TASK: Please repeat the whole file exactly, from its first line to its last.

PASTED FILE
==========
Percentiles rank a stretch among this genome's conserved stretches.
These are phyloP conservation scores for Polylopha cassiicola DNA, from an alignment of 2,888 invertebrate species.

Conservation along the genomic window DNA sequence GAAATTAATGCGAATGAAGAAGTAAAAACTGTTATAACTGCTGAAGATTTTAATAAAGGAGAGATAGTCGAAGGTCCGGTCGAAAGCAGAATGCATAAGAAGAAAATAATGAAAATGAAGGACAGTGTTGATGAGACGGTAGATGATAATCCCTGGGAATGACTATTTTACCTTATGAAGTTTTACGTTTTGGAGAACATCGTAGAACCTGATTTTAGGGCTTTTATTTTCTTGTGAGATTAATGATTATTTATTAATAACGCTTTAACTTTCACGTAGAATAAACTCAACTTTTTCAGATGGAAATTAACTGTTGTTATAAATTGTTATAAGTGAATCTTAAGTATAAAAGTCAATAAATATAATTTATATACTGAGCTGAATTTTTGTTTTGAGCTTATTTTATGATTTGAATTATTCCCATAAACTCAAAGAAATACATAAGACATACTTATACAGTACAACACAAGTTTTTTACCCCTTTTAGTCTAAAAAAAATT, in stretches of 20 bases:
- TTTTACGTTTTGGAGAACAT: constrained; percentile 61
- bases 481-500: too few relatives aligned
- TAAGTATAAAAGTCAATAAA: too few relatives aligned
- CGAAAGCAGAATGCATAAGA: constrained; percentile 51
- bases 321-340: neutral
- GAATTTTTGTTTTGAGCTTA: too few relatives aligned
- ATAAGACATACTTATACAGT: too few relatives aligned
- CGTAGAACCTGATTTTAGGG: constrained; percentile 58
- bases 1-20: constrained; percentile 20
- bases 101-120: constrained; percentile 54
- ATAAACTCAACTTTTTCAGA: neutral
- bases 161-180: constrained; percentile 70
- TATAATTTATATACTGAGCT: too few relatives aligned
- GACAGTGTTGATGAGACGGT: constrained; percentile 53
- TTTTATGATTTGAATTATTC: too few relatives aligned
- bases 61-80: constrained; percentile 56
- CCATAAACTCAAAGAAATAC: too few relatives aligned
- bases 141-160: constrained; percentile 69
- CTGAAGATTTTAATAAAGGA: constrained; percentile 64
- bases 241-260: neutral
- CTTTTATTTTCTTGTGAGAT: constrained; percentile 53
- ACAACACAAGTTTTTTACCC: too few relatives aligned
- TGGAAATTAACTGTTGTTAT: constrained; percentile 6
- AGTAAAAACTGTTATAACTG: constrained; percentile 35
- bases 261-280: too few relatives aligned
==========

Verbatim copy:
Percentiles rank a stretch among this genome's conserved stretches.
These are phyloP conservation scores for Polylopha cassiicola DNA, from an alignment of 2,888 invertebrate species.

Conservation along the genomic window DNA sequence GAAATTAATGCGAATGAAGAAGTAAAAACTGTTATAACTGCTGAAGATTTTAATAAAGGAGAGATAGTCGAAGGTCCGGTCGAAAGCAGAATGCATAAGAAGAAAATAATGAAAATGAAGGACAGTGTTGATGAGACGGTAGATGATAATCCCTGGGAATGACTATTTTACCTTATGAAGTTTTACGTTTTGGAGAACATCGTAGAACCTGATTTTAGGGCTTTTATTTTCTTGTGAGATTAATGATTATTTATTAATAACGCTTTAACTTTCACGTAGAATAAACTCAACTTTTTCAGATGGAAATTAACTGTTGTTATAAATTGTTATAAGTGAATCTTAAGTATAAAAGTCAATAAATATAATTTATATACTGAGCTGAATTTTTGTTTTGAGCTTATTTTATGATTTGAATTATTCCCATAAACTCAAAGAAATACATAAGACATACTTATACAGTACAACACAAGTTTTTTACCCCTTTTAGTCTAAAAAAAATT, in stretches of 20 bases:
- TTTTACGTTTTGGAGAACAT: constrained; percentile 61
- bases 481-500: too few relatives aligned
- TAAGTATAAAAGTCAATAAA: too few relatives aligned
- CGAAAGCAGAATGCATAAGA: constrained; percentile 51
- bases 321-340: neutral
- GAATTTTTGTTTTGAGCTTA: too few relatives aligned
- ATAAGACATACTTATACAGT: too few relatives aligned
- CGTAGAACCTGATTTTAGGG: constrained; percentile 58
- bases 1-20: constrained; percentile 20
- bases 101-120: constrained; percentile 54
- ATAAACTCAACTTTTTCAGA: neutral
- bases 161-180: constrained; percentile 70
- TATAATTTATATACTGAGCT: too few relatives aligned
- GACAGTGTTGATGAGACGGT: constrained; percentile 53
- TTTTATGATTTGAATTATTC: too few relatives aligned
- bases 61-80: constrained; percentile 56
- CCATAAACTCAAAGAAATAC: too few relatives aligned
- bases 141-160: constrained; percentile 69
- CTGAAGATTTTAATAAAGGA: constrained; percentile 64
- bases 241-260: neutral
- CTTTTATTTTCTTGTGAGAT: constrained; percentile 53
- ACAACACAAGTTTTTTACCC: too few relatives aligned
- TGGAAATTAACTGTTGTTAT: constrained; percentile 6
- AGTAAAAACTGTTATAACTG: constrained; percentile 35
- bases 261-280: too few relatives aligned